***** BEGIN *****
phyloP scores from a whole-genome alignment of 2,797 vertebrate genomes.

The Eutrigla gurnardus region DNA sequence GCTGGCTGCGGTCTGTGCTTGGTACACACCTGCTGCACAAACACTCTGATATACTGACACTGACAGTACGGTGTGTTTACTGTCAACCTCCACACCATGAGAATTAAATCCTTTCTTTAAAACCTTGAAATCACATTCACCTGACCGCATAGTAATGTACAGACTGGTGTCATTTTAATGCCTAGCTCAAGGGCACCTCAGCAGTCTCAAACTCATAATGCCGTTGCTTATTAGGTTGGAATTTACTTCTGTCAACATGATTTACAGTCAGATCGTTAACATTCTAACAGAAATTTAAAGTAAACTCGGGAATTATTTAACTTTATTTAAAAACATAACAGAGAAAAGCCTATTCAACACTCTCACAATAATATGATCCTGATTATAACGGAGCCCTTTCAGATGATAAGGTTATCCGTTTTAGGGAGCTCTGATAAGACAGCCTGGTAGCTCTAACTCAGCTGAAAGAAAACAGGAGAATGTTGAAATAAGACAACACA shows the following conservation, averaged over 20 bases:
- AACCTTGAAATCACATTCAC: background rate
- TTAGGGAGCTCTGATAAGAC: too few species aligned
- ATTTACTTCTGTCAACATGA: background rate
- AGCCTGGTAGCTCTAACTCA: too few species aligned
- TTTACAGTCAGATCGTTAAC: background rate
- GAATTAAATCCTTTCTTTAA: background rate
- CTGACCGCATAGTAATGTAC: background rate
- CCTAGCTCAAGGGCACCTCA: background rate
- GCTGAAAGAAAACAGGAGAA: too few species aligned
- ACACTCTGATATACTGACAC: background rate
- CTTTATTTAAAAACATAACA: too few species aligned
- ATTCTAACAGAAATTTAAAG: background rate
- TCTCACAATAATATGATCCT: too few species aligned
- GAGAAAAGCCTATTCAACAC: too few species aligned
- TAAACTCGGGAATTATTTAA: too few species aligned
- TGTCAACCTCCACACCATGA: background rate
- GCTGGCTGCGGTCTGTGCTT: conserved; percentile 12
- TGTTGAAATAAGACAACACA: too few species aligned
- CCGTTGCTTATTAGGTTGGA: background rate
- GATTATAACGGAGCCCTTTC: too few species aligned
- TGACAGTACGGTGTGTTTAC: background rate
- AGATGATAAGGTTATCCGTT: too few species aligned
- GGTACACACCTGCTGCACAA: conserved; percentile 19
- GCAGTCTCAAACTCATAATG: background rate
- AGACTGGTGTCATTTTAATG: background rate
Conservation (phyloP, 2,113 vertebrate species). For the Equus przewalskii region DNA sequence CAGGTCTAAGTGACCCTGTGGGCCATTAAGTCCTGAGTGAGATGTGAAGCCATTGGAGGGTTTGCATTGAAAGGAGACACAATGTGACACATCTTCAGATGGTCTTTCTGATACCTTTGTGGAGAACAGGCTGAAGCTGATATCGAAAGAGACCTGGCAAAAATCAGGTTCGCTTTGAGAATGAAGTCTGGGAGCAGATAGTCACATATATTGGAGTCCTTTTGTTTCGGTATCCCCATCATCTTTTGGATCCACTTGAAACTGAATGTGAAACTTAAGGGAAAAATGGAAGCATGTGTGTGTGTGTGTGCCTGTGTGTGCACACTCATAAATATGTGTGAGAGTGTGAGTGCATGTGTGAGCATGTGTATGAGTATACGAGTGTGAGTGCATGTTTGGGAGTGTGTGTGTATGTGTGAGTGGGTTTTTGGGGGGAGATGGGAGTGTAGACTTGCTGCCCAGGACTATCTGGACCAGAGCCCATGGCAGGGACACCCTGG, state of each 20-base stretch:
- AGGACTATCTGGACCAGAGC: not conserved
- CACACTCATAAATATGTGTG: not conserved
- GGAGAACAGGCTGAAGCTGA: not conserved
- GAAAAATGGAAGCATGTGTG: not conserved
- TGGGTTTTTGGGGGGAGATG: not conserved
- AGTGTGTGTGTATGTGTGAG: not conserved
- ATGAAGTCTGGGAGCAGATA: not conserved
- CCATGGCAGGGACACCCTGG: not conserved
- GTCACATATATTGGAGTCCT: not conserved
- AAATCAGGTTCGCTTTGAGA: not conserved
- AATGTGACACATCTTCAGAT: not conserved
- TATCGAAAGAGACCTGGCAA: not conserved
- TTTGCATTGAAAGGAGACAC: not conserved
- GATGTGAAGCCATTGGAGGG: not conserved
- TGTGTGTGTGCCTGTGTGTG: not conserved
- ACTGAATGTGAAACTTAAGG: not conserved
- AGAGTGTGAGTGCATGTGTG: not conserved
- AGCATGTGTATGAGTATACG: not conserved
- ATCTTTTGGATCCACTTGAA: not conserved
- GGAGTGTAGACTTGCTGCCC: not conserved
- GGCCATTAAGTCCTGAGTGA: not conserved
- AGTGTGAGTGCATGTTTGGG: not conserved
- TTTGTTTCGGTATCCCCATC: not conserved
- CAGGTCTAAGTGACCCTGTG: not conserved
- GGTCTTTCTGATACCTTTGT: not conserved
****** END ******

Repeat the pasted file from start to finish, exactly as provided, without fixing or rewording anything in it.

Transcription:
phyloP scores from a whole-genome alignment of 2,797 vertebrate genomes.

The Eutrigla gurnardus region DNA sequence GCTGGCTGCGGTCTGTGCTTGGTACACACCTGCTGCACAAACACTCTGATATACTGACACTGACAGTACGGTGTGTTTACTGTCAACCTCCACACCATGAGAATTAAATCCTTTCTTTAAAACCTTGAAATCACATTCACCTGACCGCATAGTAATGTACAGACTGGTGTCATTTTAATGCCTAGCTCAAGGGCACCTCAGCAGTCTCAAACTCATAATGCCGTTGCTTATTAGGTTGGAATTTACTTCTGTCAACATGATTTACAGTCAGATCGTTAACATTCTAACAGAAATTTAAAGTAAACTCGGGAATTATTTAACTTTATTTAAAAACATAACAGAGAAAAGCCTATTCAACACTCTCACAATAATATGATCCTGATTATAACGGAGCCCTTTCAGATGATAAGGTTATCCGTTTTAGGGAGCTCTGATAAGACAGCCTGGTAGCTCTAACTCAGCTGAAAGAAAACAGGAGAATGTTGAAATAAGACAACACA shows the following conservation, averaged over 20 bases:
- AACCTTGAAATCACATTCAC: background rate
- TTAGGGAGCTCTGATAAGAC: too few species aligned
- ATTTACTTCTGTCAACATGA: background rate
- AGCCTGGTAGCTCTAACTCA: too few species aligned
- TTTACAGTCAGATCGTTAAC: background rate
- GAATTAAATCCTTTCTTTAA: background rate
- CTGACCGCATAGTAATGTAC: background rate
- CCTAGCTCAAGGGCACCTCA: background rate
- GCTGAAAGAAAACAGGAGAA: too few species aligned
- ACACTCTGATATACTGACAC: background rate
- CTTTATTTAAAAACATAACA: too few species aligned
- ATTCTAACAGAAATTTAAAG: background rate
- TCTCACAATAATATGATCCT: too few species aligned
- GAGAAAAGCCTATTCAACAC: too few species aligned
- TAAACTCGGGAATTATTTAA: too few species aligned
- TGTCAACCTCCACACCATGA: background rate
- GCTGGCTGCGGTCTGTGCTT: conserved; percentile 12
- TGTTGAAATAAGACAACACA: too few species aligned
- CCGTTGCTTATTAGGTTGGA: background rate
- GATTATAACGGAGCCCTTTC: too few species aligned
- TGACAGTACGGTGTGTTTAC: background rate
- AGATGATAAGGTTATCCGTT: too few species aligned
- GGTACACACCTGCTGCACAA: conserved; percentile 19
- GCAGTCTCAAACTCATAATG: background rate
- AGACTGGTGTCATTTTAATG: background rate
Conservation (phyloP, 2,113 vertebrate species). For the Equus przewalskii region DNA sequence CAGGTCTAAGTGACCCTGTGGGCCATTAAGTCCTGAGTGAGATGTGAAGCCATTGGAGGGTTTGCATTGAAAGGAGACACAATGTGACACATCTTCAGATGGTCTTTCTGATACCTTTGTGGAGAACAGGCTGAAGCTGATATCGAAAGAGACCTGGCAAAAATCAGGTTCGCTTTGAGAATGAAGTCTGGGAGCAGATAGTCACATATATTGGAGTCCTTTTGTTTCGGTATCCCCATCATCTTTTGGATCCACTTGAAACTGAATGTGAAACTTAAGGGAAAAATGGAAGCATGTGTGTGTGTGTGTGCCTGTGTGTGCACACTCATAAATATGTGTGAGAGTGTGAGTGCATGTGTGAGCATGTGTATGAGTATACGAGTGTGAGTGCATGTTTGGGAGTGTGTGTGTATGTGTGAGTGGGTTTTTGGGGGGAGATGGGAGTGTAGACTTGCTGCCCAGGACTATCTGGACCAGAGCCCATGGCAGGGACACCCTGG, state of each 20-base stretch:
- AGGACTATCTGGACCAGAGC: not conserved
- CACACTCATAAATATGTGTG: not conserved
- GGAGAACAGGCTGAAGCTGA: not conserved
- GAAAAATGGAAGCATGTGTG: not conserved
- TGGGTTTTTGGGGGGAGATG: not conserved
- AGTGTGTGTGTATGTGTGAG: not conserved
- ATGAAGTCTGGGAGCAGATA: not conserved
- CCATGGCAGGGACACCCTGG: not conserved
- GTCACATATATTGGAGTCCT: not conserved
- AAATCAGGTTCGCTTTGAGA: not conserved
- AATGTGACACATCTTCAGAT: not conserved
- TATCGAAAGAGACCTGGCAA: not conserved
- TTTGCATTGAAAGGAGACAC: not conserved
- GATGTGAAGCCATTGGAGGG: not conserved
- TGTGTGTGTGCCTGTGTGTG: not conserved
- ACTGAATGTGAAACTTAAGG: not conserved
- AGAGTGTGAGTGCATGTGTG: not conserved
- AGCATGTGTATGAGTATACG: not conserved
- ATCTTTTGGATCCACTTGAA: not conserved
- GGAGTGTAGACTTGCTGCCC: not conserved
- GGCCATTAAGTCCTGAGTGA: not conserved
- AGTGTGAGTGCATGTTTGGG: not conserved
- TTTGTTTCGGTATCCCCATC: not conserved
- CAGGTCTAAGTGACCCTGTG: not conserved
- GGTCTTTCTGATACCTTTGT: not conserved